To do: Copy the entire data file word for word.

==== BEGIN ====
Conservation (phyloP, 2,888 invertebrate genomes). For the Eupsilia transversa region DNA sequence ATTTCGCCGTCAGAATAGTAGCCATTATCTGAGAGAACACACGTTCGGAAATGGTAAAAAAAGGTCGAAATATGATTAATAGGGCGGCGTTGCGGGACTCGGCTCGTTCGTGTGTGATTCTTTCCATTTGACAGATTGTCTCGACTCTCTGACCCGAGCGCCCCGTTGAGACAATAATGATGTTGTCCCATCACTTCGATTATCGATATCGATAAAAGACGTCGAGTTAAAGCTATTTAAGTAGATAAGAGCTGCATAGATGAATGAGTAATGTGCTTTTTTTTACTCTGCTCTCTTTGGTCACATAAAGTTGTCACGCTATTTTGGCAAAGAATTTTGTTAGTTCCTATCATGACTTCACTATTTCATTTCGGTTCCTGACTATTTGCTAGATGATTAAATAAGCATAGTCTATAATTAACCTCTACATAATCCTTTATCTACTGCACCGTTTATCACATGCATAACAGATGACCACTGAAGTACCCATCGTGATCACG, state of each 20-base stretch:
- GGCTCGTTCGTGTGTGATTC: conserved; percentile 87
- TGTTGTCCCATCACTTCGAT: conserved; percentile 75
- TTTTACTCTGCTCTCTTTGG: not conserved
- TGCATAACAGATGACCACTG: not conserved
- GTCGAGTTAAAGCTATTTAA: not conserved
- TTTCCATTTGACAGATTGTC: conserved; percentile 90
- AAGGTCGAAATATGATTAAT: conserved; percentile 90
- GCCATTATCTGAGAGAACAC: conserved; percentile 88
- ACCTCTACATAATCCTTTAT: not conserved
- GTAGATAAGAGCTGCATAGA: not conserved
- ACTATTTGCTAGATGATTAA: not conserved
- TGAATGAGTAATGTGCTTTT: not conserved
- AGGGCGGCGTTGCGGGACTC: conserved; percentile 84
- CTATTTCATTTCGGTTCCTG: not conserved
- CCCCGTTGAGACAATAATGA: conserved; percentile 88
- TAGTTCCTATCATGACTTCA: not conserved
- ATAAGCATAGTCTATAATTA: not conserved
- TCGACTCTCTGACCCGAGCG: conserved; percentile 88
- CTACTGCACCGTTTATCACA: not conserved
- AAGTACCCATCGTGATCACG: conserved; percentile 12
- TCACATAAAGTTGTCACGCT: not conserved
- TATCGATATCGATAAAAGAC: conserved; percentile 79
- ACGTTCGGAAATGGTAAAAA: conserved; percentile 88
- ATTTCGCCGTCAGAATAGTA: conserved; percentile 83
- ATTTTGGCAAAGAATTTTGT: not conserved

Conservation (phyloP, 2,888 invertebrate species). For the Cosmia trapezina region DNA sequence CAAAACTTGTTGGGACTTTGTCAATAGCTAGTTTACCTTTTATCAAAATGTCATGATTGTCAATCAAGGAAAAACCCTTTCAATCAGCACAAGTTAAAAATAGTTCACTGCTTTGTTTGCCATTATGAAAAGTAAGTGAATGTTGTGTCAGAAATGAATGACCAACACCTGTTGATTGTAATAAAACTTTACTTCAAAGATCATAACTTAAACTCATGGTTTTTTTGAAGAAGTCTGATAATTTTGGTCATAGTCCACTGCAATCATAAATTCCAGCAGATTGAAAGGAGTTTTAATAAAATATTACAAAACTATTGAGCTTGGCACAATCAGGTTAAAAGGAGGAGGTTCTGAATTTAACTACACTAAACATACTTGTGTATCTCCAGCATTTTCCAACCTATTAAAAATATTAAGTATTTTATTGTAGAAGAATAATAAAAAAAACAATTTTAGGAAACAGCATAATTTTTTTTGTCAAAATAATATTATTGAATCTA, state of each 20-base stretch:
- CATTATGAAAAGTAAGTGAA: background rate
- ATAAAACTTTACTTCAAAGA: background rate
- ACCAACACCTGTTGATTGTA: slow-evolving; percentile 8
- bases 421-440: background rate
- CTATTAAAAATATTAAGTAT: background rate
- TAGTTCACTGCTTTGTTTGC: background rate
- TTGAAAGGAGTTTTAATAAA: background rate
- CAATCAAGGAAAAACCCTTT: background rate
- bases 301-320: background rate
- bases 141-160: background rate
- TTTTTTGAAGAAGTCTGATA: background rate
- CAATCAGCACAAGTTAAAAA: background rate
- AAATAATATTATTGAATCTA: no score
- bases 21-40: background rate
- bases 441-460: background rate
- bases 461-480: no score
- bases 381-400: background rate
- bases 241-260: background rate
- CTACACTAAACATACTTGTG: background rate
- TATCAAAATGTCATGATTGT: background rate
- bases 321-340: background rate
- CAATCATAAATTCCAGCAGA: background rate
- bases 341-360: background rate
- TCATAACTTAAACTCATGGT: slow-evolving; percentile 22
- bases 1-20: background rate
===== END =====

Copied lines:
Conservation (phyloP, 2,888 invertebrate genomes). For the Eupsilia transversa region DNA sequence ATTTCGCCGTCAGAATAGTAGCCATTATCTGAGAGAACACACGTTCGGAAATGGTAAAAAAAGGTCGAAATATGATTAATAGGGCGGCGTTGCGGGACTCGGCTCGTTCGTGTGTGATTCTTTCCATTTGACAGATTGTCTCGACTCTCTGACCCGAGCGCCCCGTTGAGACAATAATGATGTTGTCCCATCACTTCGATTATCGATATCGATAAAAGACGTCGAGTTAAAGCTATTTAAGTAGATAAGAGCTGCATAGATGAATGAGTAATGTGCTTTTTTTTACTCTGCTCTCTTTGGTCACATAAAGTTGTCACGCTATTTTGGCAAAGAATTTTGTTAGTTCCTATCATGACTTCACTATTTCATTTCGGTTCCTGACTATTTGCTAGATGATTAAATAAGCATAGTCTATAATTAACCTCTACATAATCCTTTATCTACTGCACCGTTTATCACATGCATAACAGATGACCACTGAAGTACCCATCGTGATCACG, state of each 20-base stretch:
- GGCTCGTTCGTGTGTGATTC: conserved; percentile 87
- TGTTGTCCCATCACTTCGAT: conserved; percentile 75
- TTTTACTCTGCTCTCTTTGG: not conserved
- TGCATAACAGATGACCACTG: not conserved
- GTCGAGTTAAAGCTATTTAA: not conserved
- TTTCCATTTGACAGATTGTC: conserved; percentile 90
- AAGGTCGAAATATGATTAAT: conserved; percentile 90
- GCCATTATCTGAGAGAACAC: conserved; percentile 88
- ACCTCTACATAATCCTTTAT: not conserved
- GTAGATAAGAGCTGCATAGA: not conserved
- ACTATTTGCTAGATGATTAA: not conserved
- TGAATGAGTAATGTGCTTTT: not conserved
- AGGGCGGCGTTGCGGGACTC: conserved; percentile 84
- CTATTTCATTTCGGTTCCTG: not conserved
- CCCCGTTGAGACAATAATGA: conserved; percentile 88
- TAGTTCCTATCATGACTTCA: not conserved
- ATAAGCATAGTCTATAATTA: not conserved
- TCGACTCTCTGACCCGAGCG: conserved; percentile 88
- CTACTGCACCGTTTATCACA: not conserved
- AAGTACCCATCGTGATCACG: conserved; percentile 12
- TCACATAAAGTTGTCACGCT: not conserved
- TATCGATATCGATAAAAGAC: conserved; percentile 79
- ACGTTCGGAAATGGTAAAAA: conserved; percentile 88
- ATTTCGCCGTCAGAATAGTA: conserved; percentile 83
- ATTTTGGCAAAGAATTTTGT: not conserved

Conservation (phyloP, 2,888 invertebrate species). For the Cosmia trapezina region DNA sequence CAAAACTTGTTGGGACTTTGTCAATAGCTAGTTTACCTTTTATCAAAATGTCATGATTGTCAATCAAGGAAAAACCCTTTCAATCAGCACAAGTTAAAAATAGTTCACTGCTTTGTTTGCCATTATGAAAAGTAAGTGAATGTTGTGTCAGAAATGAATGACCAACACCTGTTGATTGTAATAAAACTTTACTTCAAAGATCATAACTTAAACTCATGGTTTTTTTGAAGAAGTCTGATAATTTTGGTCATAGTCCACTGCAATCATAAATTCCAGCAGATTGAAAGGAGTTTTAATAAAATATTACAAAACTATTGAGCTTGGCACAATCAGGTTAAAAGGAGGAGGTTCTGAATTTAACTACACTAAACATACTTGTGTATCTCCAGCATTTTCCAACCTATTAAAAATATTAAGTATTTTATTGTAGAAGAATAATAAAAAAAACAATTTTAGGAAACAGCATAATTTTTTTTGTCAAAATAATATTATTGAATCTA, state of each 20-base stretch:
- CATTATGAAAAGTAAGTGAA: background rate
- ATAAAACTTTACTTCAAAGA: background rate
- ACCAACACCTGTTGATTGTA: slow-evolving; percentile 8
- bases 421-440: background rate
- CTATTAAAAATATTAAGTAT: background rate
- TAGTTCACTGCTTTGTTTGC: background rate
- TTGAAAGGAGTTTTAATAAA: background rate
- CAATCAAGGAAAAACCCTTT: background rate
- bases 301-320: background rate
- bases 141-160: background rate
- TTTTTTGAAGAAGTCTGATA: background rate
- CAATCAGCACAAGTTAAAAA: background rate
- AAATAATATTATTGAATCTA: no score
- bases 21-40: background rate
- bases 441-460: background rate
- bases 461-480: no score
- bases 381-400: background rate
- bases 241-260: background rate
- CTACACTAAACATACTTGTG: background rate
- TATCAAAATGTCATGATTGT: background rate
- bases 321-340: background rate
- CAATCATAAATTCCAGCAGA: background rate
- bases 341-360: background rate
- TCATAACTTAAACTCATGGT: slow-evolving; percentile 22
- bases 1-20: background rate